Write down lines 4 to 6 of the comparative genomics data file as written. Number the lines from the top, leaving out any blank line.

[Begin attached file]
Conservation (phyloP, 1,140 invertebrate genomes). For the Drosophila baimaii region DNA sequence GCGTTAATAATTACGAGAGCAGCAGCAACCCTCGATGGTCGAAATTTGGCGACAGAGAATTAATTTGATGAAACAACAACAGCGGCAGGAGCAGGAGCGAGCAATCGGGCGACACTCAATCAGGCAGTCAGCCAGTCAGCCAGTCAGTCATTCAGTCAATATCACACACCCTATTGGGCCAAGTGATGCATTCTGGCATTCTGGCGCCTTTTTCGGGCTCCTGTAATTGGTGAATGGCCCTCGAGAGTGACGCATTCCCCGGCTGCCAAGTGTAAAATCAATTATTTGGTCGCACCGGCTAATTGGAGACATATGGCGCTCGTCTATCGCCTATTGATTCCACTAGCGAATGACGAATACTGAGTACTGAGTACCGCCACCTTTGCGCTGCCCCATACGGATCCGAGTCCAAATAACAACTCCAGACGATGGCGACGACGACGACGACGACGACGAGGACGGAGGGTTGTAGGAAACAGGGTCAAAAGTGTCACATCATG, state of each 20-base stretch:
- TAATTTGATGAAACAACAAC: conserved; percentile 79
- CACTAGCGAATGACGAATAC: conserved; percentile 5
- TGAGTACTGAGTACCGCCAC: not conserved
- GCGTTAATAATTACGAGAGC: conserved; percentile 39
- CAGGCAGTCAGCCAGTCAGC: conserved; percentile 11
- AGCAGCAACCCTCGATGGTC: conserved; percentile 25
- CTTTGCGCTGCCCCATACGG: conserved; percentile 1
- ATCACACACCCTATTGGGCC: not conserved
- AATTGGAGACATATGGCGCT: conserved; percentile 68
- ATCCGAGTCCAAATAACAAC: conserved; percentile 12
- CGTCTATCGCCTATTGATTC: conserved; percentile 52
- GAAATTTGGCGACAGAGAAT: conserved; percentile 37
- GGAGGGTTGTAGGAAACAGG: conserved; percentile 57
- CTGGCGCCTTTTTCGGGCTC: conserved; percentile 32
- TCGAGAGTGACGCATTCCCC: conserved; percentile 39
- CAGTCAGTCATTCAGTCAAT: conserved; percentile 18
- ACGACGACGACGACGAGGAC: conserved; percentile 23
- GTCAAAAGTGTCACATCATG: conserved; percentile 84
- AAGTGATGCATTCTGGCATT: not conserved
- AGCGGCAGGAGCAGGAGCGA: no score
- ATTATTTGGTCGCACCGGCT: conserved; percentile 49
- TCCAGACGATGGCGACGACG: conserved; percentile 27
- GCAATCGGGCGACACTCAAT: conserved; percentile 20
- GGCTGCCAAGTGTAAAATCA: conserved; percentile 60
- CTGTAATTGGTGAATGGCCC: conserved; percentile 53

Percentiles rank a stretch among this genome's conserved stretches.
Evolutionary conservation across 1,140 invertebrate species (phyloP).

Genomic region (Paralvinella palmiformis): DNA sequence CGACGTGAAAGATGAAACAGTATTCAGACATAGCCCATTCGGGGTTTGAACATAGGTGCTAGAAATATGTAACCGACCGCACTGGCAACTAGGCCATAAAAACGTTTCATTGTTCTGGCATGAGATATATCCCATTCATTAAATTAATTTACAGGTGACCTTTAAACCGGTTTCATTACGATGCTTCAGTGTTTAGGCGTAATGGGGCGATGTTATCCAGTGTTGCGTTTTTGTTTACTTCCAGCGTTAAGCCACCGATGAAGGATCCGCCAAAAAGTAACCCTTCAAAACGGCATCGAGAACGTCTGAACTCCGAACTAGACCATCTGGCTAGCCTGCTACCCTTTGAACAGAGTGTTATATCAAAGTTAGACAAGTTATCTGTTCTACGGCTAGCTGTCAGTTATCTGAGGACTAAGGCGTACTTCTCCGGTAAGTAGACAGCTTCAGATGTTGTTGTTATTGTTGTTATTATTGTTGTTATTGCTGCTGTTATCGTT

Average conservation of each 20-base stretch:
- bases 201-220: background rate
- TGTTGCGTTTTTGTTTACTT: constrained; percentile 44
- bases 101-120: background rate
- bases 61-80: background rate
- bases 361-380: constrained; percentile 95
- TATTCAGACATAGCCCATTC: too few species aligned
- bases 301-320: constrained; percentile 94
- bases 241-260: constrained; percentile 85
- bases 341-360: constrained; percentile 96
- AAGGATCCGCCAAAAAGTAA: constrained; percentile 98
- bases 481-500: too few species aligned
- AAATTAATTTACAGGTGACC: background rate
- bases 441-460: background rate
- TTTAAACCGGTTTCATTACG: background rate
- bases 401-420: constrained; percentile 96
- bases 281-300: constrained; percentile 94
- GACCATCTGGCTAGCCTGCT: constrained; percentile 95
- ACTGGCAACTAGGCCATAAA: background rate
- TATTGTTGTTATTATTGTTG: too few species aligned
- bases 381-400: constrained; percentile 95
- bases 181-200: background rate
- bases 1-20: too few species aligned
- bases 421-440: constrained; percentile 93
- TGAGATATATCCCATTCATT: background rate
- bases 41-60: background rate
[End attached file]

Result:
- TGAGTACTGAGTACCGCCAC: not conserved
- GCGTTAATAATTACGAGAGC: conserved; percentile 39
- CAGGCAGTCAGCCAGTCAGC: conserved; percentile 11